As the lockdowns implemented around the world are eased, the opportunity to consider the future of the branch model is here. Given that social distancing will continue to apply for – potentially – many years to come, the room to have the usual staffing profile is now limited. Indeed, as the use of physical cash diminishes, so too the need for large counter transaction areas.
For an example, let’s look to Apple. Where Apple has excelled with their store model is that they treat their stores very much as an ‘experience’ and an education centre with their ‘Genius Bar’. And, they’re often full – at least prior to lockdown – with people of all ages, being allowed to engage with new technologies, and being supported in learning the possibilities their new technology has.
By shifting to this style, banks and credit unions could safely reduce the complement of staff rostered in branches, and offer many the opportunity to engage customers in a new way – helping to extoll the services their firm provides its customer by teaching and supporting customers with the use of digital services. This will provide important new ways of stimulation for both staff and customers, with staff becoming multi-skilled to handle a wider level of queries as banking moves further beyond basic transactions. It will foster increased loyalty and improve the confidence of customers across all age ranges in using digital channels – including the move to mobile payments, given the concerns of many populations of the continued use of physical cash amid COVID-19. And, in doing so, reducing the inevitable cost pressures.
Furthermore, can back-office teams be retrained in how services are provided? There is surely an opportunity to enhance your solutions to provide services – e.g. call centres – in new ways. If anything, the pandemic has encouraged the use of virtual meetings for both business and family time through platforms such as Zoom, Houseparty, and Microsoft Teams – and, often, we find that age is not an indicator of who is willing to use these options to drive much of that engagement. Yet, in banking terms, IT departments and risk policies can be seen as significantly outdated, their firewalls refusing engagement with business partners and customers alike – much of the world has moved on, but financial institutions remain wedded to their legacy infrastructure.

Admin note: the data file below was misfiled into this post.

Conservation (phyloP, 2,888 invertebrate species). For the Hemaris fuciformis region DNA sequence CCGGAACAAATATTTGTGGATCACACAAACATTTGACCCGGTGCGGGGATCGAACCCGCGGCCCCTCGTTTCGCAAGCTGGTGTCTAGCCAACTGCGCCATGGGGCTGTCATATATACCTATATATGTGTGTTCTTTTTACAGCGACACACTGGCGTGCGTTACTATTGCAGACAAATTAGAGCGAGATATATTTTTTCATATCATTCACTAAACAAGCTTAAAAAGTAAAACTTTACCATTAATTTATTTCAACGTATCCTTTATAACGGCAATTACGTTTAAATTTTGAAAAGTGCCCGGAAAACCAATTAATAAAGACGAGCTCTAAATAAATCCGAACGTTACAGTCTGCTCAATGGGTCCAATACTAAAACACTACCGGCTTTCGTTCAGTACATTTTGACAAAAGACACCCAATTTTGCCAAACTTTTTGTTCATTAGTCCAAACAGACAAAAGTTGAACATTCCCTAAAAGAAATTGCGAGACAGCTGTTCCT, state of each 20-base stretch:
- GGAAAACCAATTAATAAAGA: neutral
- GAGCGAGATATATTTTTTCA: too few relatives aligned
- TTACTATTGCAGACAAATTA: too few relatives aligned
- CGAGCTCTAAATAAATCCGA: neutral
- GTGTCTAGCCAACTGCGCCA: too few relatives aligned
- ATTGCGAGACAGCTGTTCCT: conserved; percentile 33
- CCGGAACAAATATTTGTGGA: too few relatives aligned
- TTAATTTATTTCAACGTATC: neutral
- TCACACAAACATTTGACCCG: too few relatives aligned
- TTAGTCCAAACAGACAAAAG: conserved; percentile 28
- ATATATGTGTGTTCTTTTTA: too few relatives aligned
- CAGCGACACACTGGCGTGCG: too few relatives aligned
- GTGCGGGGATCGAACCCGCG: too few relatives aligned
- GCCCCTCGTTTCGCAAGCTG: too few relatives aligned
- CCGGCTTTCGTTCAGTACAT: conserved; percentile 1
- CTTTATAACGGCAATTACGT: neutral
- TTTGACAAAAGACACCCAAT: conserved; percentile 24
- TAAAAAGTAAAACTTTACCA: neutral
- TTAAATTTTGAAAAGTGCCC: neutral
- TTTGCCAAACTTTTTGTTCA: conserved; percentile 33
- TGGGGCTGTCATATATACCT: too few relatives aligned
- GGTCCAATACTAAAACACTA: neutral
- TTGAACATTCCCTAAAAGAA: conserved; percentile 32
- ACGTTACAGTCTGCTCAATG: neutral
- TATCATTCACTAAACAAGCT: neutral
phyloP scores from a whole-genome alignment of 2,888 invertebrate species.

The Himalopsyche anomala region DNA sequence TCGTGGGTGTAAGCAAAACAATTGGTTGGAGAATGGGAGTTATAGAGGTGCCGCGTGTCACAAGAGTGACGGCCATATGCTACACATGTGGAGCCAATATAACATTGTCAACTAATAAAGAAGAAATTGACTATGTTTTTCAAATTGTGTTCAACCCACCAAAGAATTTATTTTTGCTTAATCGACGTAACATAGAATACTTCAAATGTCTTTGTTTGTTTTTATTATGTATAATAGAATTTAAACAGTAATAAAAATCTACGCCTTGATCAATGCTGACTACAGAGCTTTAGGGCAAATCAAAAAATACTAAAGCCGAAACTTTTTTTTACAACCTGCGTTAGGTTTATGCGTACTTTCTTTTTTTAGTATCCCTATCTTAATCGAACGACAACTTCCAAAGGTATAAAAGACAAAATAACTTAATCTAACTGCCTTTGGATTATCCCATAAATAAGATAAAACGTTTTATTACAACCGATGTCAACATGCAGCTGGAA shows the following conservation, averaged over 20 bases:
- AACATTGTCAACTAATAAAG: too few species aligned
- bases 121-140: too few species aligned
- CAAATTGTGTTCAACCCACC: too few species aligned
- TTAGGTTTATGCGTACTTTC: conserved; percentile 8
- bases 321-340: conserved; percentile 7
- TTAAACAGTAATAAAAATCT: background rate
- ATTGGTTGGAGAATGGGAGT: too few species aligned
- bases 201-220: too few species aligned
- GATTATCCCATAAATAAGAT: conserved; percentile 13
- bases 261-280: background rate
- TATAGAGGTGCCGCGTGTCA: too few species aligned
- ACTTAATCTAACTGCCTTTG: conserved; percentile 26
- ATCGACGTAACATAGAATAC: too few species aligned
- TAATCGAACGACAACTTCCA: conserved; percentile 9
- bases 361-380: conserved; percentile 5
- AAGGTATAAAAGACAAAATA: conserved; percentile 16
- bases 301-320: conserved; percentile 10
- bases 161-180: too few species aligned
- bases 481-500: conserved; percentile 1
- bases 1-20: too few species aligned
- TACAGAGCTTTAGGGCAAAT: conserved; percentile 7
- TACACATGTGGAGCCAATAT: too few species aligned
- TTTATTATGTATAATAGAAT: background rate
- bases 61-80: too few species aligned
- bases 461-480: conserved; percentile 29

Policy decisions are also cause for concern. Whilst the existing mortgage loan and savings books provide a strong foundation, they are impacted by those ever-present portfolio risk strategies. Is this the time to rethink the support for businesses and customers? Clearly, the pandemic is leaving significant collateral damage behind; however, an opportunity exists to relax the frameworks and band together with all types of customers – strike the right tone and encourage customers to engage with you while supporting them in developing their ‘personal coronavirus’ exit strategies. Financial services professionals have all the right mix of skills to support financial planning across both business and personal challenges, and – dare we say it – should be allowed influence on lending policy, applying it on a local-level – similar to how Handelsbanken operates in Europe today. No longer should it be “the computer says no”.
As we move through another tricky phase in the world’s economic cycle, opportunities to provide financial education to customers, coupled with digital channel guidance, will help develop new lines of business – from loan consolidations, to increased savings (via less spending), to speedier loan repayments, to new business start-ups, as well as helping people get on the first step of the housing ladder.
And both policies and regulation must meet the new challenges.
If they do, the banking industry will forge new habits for the greater good, and with it a much-needed boost to their reputations. Something we can all look forward to.
Future of cash